SYNOPSIS OF THE SERMON
Paul’s conversion is undoubtedly one of the most important world-changing events. There is no single event, apart from the life, death and resurrection of Christ, that so determined the course of Christian history. Paul’s faith was not a religion without Christ, but it was radically marked by a relationship with Christ. As we study Paul’s conversion, we learn that the very center of the Christian message is nothing other than Jesus Christ – “Christianity is Christ!”
GETTING THE CONVERSATION STARTED
These questions can be used as ice-breakers in the beginning OR interwoven between the questions below to draw the group into the discussion.
1. Do you know of a remarkable conversion story like Paul? Briefly share.
2. Rich shared in his sermon that “every conversion is a miracle.” How does that shape how you view Paul’s conversion story as opposed to another conversion story that was not as dramatic? How does that shape how you view evangelism?
3. If someone didn’t get a chance to share their spiritual journey story last week, it might be good to make time for that this week.
INTERACTING WITH THE SERMON
1. Briefly give a synopsis of this week’s sermon. What insight, principle, or observation from this weekend’s message did you find to be most helpful, eye-opening, or troubling? Explain.
2. Read Luke 19:1-10:
Jesus entered Jericho and was passing through. 2 A man was there by the name of Zacchaeus; he was a chief tax collector and was wealthy. 3 He wanted to see who Jesus was, but because he was short he could not see over the crowd. 4 So he ran ahead and climbed a sycamore-fig tree to see him, since Jesus was coming that way. 5 When Jesus reached the spot, he looked up and said to him, “Zacchaeus, come down immediately. I must stay at your house today.” 6 So he came down at once and welcomed him gladly. 7 All the people saw this and began to mutter, “He has gone to be the guest of a sinner.” 8 But Zacchaeus stood up and said to the Lord, “Look, Lord! Here and now I give half of my possessions to the poor, and if I have cheated anybody out of anything, I will pay back four times the amount.” 9 Jesus said to him, “Today salvation has come to this house, because this man, too, is a son of Abraham. 10 For the Son of Man came to seek and to save what was lost.”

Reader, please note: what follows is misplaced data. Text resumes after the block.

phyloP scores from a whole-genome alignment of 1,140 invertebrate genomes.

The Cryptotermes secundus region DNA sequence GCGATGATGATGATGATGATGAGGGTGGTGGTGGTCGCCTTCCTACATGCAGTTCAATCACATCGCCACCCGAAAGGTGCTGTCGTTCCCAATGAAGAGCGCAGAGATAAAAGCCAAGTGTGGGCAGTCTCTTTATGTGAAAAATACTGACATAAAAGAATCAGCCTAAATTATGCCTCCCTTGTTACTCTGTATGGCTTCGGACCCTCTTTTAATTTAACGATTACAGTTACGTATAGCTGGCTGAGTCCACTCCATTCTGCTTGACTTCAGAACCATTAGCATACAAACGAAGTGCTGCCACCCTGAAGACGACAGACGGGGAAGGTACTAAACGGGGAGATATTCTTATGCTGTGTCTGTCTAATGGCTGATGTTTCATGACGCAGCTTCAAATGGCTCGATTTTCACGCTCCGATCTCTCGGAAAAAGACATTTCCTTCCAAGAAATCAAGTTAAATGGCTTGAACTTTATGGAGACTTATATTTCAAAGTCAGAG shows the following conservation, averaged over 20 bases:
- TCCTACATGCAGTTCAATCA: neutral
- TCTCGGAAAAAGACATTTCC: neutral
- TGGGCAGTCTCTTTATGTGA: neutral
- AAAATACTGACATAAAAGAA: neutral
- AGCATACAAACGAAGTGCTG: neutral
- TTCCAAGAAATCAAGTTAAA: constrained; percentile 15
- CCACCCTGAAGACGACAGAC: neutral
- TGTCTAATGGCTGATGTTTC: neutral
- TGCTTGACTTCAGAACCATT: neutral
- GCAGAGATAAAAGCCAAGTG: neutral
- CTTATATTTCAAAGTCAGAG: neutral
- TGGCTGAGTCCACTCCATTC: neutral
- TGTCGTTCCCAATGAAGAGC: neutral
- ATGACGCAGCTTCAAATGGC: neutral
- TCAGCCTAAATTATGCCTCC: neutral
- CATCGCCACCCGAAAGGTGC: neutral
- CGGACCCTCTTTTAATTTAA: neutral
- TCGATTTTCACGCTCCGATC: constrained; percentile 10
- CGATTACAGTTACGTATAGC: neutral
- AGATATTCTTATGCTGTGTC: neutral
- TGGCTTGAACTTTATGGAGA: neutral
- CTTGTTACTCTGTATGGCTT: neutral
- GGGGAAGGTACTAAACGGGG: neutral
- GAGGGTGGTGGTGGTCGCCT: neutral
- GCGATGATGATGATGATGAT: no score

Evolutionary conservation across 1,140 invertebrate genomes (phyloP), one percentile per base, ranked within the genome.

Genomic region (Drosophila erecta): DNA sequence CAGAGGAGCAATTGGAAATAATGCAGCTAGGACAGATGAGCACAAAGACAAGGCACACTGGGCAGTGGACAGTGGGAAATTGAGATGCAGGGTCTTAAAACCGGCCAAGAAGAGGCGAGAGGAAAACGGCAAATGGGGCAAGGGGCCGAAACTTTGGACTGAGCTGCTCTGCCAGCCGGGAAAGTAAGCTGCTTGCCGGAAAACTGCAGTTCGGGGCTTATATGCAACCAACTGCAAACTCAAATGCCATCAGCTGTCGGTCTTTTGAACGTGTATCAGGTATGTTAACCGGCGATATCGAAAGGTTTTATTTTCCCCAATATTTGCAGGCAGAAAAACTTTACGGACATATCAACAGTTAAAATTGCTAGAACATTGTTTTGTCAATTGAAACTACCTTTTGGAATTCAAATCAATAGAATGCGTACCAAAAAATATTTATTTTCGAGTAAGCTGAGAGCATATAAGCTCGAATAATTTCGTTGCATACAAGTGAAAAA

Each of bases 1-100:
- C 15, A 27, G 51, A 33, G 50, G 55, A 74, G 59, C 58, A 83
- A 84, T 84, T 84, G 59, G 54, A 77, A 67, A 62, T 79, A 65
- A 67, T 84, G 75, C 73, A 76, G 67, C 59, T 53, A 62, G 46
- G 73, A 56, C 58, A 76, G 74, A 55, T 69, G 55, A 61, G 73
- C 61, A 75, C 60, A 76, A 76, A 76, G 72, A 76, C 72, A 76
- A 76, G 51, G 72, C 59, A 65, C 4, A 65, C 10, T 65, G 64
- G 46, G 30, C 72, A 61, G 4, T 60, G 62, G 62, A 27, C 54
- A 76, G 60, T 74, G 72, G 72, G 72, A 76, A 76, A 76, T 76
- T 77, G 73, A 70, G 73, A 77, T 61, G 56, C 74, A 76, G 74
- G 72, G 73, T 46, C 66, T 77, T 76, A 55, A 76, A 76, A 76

• What do we know about tax collectors (verse 2) in this time period? Based on this knowledge, what might we infer about Zacchaeus and his life?
• Why do you think Jesus responded the way he did in verse 5?
• How does Zacchaeus respond to Jesus? (verses 6, 8)
• Why do you think the people responded so negatively to this interaction? (verse 7)
• Jesus says in verse 9, “Today salvation has come to this house, because this man, too, is a son of Abraham.” What do you think is the significance of Zacchaeus being called “a son of Abraham”?
• Jesus says in verse 10, “For the Son of Man came to seek and to save what was lost.” How does the story of Zacchaeus demonstrate this?
• How is the conversion story of Zacchaeus similar to Paul’s? How are they different?
• How is Zacchaeus’ story similar or different from your own response to Jesus? What are some lessons we can learn from the way Zacchaeus responded to Jesus?
3. Rich shared in his sermon about the top ten countries where Christians are persecuted today: North Korea, Iraq, Saudi Arabia, China, Pakistan, Eritrea, Egypt, India, Laos, Indonesia. Please consider setting aside some time during group to pray specifically for these countries and the Christians who are being persecuted there.